A colleague of mine talked about how he’d tried to get into blogging, but every time he wrote a few posts he’d end up deleting the whole site out of frustration of what he wrote. Clara has said the same thing.

I can empathise. I’ve tried blogging in other places as well, and they’ve always either puttered out, or I’ve deleted them and imported them into here.

I’m not really sure what made Rubénerd different; it’s probably inertia mixed with nostalgia at this stage. Unlike other blogs I’ve ever started, this one also doesn’t have a fixed topic, so I’m free to talk about anything I’m interested in.

If there’s advise somewhere in here, it’s just to slog it out, and know that you’ll never be satisfied with the first stuff you write. I wouldn’t say most of the stuff I write here is good, but those first couple of years were particularly bad!

I think it’s more important now more than ever that people have an independent place for their thoughts. Facebook, or Twitter, or Medium are not entitled to your ideas, and they don’t own them.

Okay, where do I start?

There are two questions here: what to use, and how to write. The former is way simpler to answer.

If you’re more technically proficient, I’d give Jekyll a try. Static site generation is wonderful. I use Hugo for its unique ability to crunch thousands of posts without blinking, but the liquid templating engine in Jekyll is the nicest I’ve ever used.

If you want a hosted CMS, give Anchor a try. It’s very clean and simple, though I wish it supported Postgres instead.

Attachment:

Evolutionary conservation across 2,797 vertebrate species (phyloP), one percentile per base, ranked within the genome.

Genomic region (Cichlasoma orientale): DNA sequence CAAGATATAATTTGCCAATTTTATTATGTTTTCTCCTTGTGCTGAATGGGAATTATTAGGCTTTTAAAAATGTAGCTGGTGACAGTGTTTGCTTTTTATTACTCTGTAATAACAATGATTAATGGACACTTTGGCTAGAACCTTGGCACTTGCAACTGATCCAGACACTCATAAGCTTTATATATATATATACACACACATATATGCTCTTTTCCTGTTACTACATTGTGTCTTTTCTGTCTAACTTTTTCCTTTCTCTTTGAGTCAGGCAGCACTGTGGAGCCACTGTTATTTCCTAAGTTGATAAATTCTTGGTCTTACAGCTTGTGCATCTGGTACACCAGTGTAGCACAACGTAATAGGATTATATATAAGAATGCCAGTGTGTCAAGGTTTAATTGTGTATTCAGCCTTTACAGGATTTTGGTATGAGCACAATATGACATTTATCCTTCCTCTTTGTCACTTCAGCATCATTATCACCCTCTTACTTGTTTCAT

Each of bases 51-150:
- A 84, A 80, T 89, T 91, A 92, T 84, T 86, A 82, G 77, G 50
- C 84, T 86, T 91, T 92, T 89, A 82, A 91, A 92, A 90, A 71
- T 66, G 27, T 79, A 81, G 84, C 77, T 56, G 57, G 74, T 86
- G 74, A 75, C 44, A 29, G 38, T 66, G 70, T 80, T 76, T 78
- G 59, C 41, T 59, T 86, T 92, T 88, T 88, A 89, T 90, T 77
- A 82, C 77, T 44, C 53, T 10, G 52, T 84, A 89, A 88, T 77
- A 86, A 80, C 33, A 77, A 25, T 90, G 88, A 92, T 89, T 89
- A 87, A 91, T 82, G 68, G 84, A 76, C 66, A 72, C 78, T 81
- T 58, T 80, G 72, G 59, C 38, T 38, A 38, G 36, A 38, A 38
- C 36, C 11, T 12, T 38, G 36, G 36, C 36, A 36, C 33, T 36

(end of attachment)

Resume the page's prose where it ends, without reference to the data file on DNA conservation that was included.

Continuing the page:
If you’re smarter and just want a blog without messing with templating engines and maintaining a web stack, Tumblr works shockingly well with its text post type, and you can point your own domain at it. WordPress.com comes in a close second, but I’ve moved off its self-hosted option precisely because I didn’t use half the features.

As for how to write, blog about what you’re interested in. It sounds reductive to the point of d’uh, but it’s true. As soon as you start writing about things you feel you should write about, or you’re too embarrassed to, you’ll never get that spark.

For example, I avoided talking about anime here for years because I was afraid of being tarred a weeaboo, and that some of the screenshots or character designs may be considered a little risqué. Now, I literally don’t care, and it’s awesome.

(I still find it amazing that people whinge about modesty, in the same breath as they talk about how their violent new first person shooter is awesome. Skin is okay as long as its covered in gore).

If you struggle for topics, keep a notebook or text file of things you see or think of over the course of a day. Almost everything I blog or podcast about comes from these lists.

And finally, don’t worry about what so-called blog experts say, including me. Blog on your own terms and schedule. Just don’t use lightbox popups :).